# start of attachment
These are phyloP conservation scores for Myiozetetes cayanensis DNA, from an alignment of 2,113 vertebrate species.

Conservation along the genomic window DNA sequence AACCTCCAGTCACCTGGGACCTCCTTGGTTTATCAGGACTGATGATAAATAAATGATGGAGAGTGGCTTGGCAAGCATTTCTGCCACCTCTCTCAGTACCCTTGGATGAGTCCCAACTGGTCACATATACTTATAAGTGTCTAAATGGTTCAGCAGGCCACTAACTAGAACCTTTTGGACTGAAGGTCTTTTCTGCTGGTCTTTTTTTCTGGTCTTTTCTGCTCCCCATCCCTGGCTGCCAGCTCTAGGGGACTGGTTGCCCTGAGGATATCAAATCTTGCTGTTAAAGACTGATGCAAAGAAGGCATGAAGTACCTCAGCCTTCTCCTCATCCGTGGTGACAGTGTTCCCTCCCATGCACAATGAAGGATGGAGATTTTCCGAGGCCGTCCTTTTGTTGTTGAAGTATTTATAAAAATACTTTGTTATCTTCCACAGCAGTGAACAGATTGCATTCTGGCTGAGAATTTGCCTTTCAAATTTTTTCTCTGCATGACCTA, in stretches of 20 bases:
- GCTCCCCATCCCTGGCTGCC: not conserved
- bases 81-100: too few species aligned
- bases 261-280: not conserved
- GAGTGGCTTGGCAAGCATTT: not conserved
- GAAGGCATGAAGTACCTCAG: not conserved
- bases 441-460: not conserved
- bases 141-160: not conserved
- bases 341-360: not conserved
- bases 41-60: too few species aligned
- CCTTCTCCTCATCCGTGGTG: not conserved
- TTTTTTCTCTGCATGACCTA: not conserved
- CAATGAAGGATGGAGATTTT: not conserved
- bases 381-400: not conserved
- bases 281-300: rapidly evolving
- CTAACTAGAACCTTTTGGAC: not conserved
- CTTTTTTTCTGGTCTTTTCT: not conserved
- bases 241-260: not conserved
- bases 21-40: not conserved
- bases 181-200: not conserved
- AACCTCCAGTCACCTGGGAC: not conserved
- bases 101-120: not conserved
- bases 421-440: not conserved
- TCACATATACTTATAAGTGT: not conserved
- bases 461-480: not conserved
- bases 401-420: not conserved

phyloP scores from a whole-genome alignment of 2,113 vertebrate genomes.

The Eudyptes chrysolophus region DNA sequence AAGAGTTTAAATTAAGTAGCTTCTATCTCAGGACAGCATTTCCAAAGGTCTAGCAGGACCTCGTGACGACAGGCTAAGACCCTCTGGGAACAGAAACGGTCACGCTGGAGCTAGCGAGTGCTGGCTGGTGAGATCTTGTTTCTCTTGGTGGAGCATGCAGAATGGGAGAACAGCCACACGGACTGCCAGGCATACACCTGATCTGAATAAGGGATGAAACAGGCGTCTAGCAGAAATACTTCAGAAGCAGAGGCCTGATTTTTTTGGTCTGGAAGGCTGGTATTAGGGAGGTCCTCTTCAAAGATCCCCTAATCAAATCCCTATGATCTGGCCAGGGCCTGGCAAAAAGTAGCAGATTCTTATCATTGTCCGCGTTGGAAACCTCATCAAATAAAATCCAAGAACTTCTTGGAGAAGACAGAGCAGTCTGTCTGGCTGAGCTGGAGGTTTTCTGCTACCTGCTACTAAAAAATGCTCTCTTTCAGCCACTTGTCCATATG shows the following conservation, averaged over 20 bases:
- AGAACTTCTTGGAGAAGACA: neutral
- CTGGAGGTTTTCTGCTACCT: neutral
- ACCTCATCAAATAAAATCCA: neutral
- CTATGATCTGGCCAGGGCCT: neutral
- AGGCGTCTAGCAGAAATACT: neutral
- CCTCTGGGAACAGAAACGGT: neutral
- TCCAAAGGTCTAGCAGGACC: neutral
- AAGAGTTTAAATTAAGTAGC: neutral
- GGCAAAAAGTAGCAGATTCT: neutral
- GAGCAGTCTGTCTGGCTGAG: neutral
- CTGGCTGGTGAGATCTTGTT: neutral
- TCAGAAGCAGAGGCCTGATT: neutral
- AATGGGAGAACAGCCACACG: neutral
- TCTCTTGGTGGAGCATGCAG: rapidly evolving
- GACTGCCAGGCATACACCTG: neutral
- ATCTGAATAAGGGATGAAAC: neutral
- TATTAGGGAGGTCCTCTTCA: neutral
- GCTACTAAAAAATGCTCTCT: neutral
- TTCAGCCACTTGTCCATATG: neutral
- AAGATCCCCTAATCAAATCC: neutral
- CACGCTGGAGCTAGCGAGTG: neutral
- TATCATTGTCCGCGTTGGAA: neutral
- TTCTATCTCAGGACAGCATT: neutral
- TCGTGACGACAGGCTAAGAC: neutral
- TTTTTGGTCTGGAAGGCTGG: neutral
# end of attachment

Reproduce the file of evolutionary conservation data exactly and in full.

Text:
These are phyloP conservation scores for Myiozetetes cayanensis DNA, from an alignment of 2,113 vertebrate species.

Conservation along the genomic window DNA sequence AACCTCCAGTCACCTGGGACCTCCTTGGTTTATCAGGACTGATGATAAATAAATGATGGAGAGTGGCTTGGCAAGCATTTCTGCCACCTCTCTCAGTACCCTTGGATGAGTCCCAACTGGTCACATATACTTATAAGTGTCTAAATGGTTCAGCAGGCCACTAACTAGAACCTTTTGGACTGAAGGTCTTTTCTGCTGGTCTTTTTTTCTGGTCTTTTCTGCTCCCCATCCCTGGCTGCCAGCTCTAGGGGACTGGTTGCCCTGAGGATATCAAATCTTGCTGTTAAAGACTGATGCAAAGAAGGCATGAAGTACCTCAGCCTTCTCCTCATCCGTGGTGACAGTGTTCCCTCCCATGCACAATGAAGGATGGAGATTTTCCGAGGCCGTCCTTTTGTTGTTGAAGTATTTATAAAAATACTTTGTTATCTTCCACAGCAGTGAACAGATTGCATTCTGGCTGAGAATTTGCCTTTCAAATTTTTTCTCTGCATGACCTA, in stretches of 20 bases:
- GCTCCCCATCCCTGGCTGCC: not conserved
- bases 81-100: too few species aligned
- bases 261-280: not conserved
- GAGTGGCTTGGCAAGCATTT: not conserved
- GAAGGCATGAAGTACCTCAG: not conserved
- bases 441-460: not conserved
- bases 141-160: not conserved
- bases 341-360: not conserved
- bases 41-60: too few species aligned
- CCTTCTCCTCATCCGTGGTG: not conserved
- TTTTTTCTCTGCATGACCTA: not conserved
- CAATGAAGGATGGAGATTTT: not conserved
- bases 381-400: not conserved
- bases 281-300: rapidly evolving
- CTAACTAGAACCTTTTGGAC: not conserved
- CTTTTTTTCTGGTCTTTTCT: not conserved
- bases 241-260: not conserved
- bases 21-40: not conserved
- bases 181-200: not conserved
- AACCTCCAGTCACCTGGGAC: not conserved
- bases 101-120: not conserved
- bases 421-440: not conserved
- TCACATATACTTATAAGTGT: not conserved
- bases 461-480: not conserved
- bases 401-420: not conserved

phyloP scores from a whole-genome alignment of 2,113 vertebrate genomes.

The Eudyptes chrysolophus region DNA sequence AAGAGTTTAAATTAAGTAGCTTCTATCTCAGGACAGCATTTCCAAAGGTCTAGCAGGACCTCGTGACGACAGGCTAAGACCCTCTGGGAACAGAAACGGTCACGCTGGAGCTAGCGAGTGCTGGCTGGTGAGATCTTGTTTCTCTTGGTGGAGCATGCAGAATGGGAGAACAGCCACACGGACTGCCAGGCATACACCTGATCTGAATAAGGGATGAAACAGGCGTCTAGCAGAAATACTTCAGAAGCAGAGGCCTGATTTTTTTGGTCTGGAAGGCTGGTATTAGGGAGGTCCTCTTCAAAGATCCCCTAATCAAATCCCTATGATCTGGCCAGGGCCTGGCAAAAAGTAGCAGATTCTTATCATTGTCCGCGTTGGAAACCTCATCAAATAAAATCCAAGAACTTCTTGGAGAAGACAGAGCAGTCTGTCTGGCTGAGCTGGAGGTTTTCTGCTACCTGCTACTAAAAAATGCTCTCTTTCAGCCACTTGTCCATATG shows the following conservation, averaged over 20 bases:
- AGAACTTCTTGGAGAAGACA: neutral
- CTGGAGGTTTTCTGCTACCT: neutral
- ACCTCATCAAATAAAATCCA: neutral
- CTATGATCTGGCCAGGGCCT: neutral
- AGGCGTCTAGCAGAAATACT: neutral
- CCTCTGGGAACAGAAACGGT: neutral
- TCCAAAGGTCTAGCAGGACC: neutral
- AAGAGTTTAAATTAAGTAGC: neutral
- GGCAAAAAGTAGCAGATTCT: neutral
- GAGCAGTCTGTCTGGCTGAG: neutral
- CTGGCTGGTGAGATCTTGTT: neutral
- TCAGAAGCAGAGGCCTGATT: neutral
- AATGGGAGAACAGCCACACG: neutral
- TCTCTTGGTGGAGCATGCAG: rapidly evolving
- GACTGCCAGGCATACACCTG: neutral
- ATCTGAATAAGGGATGAAAC: neutral
- TATTAGGGAGGTCCTCTTCA: neutral
- GCTACTAAAAAATGCTCTCT: neutral
- TTCAGCCACTTGTCCATATG: neutral
- AAGATCCCCTAATCAAATCC: neutral
- CACGCTGGAGCTAGCGAGTG: neutral
- TATCATTGTCCGCGTTGGAA: neutral
- TTCTATCTCAGGACAGCATT: neutral
- TCGTGACGACAGGCTAAGAC: neutral
- TTTTTGGTCTGGAAGGCTGG: neutral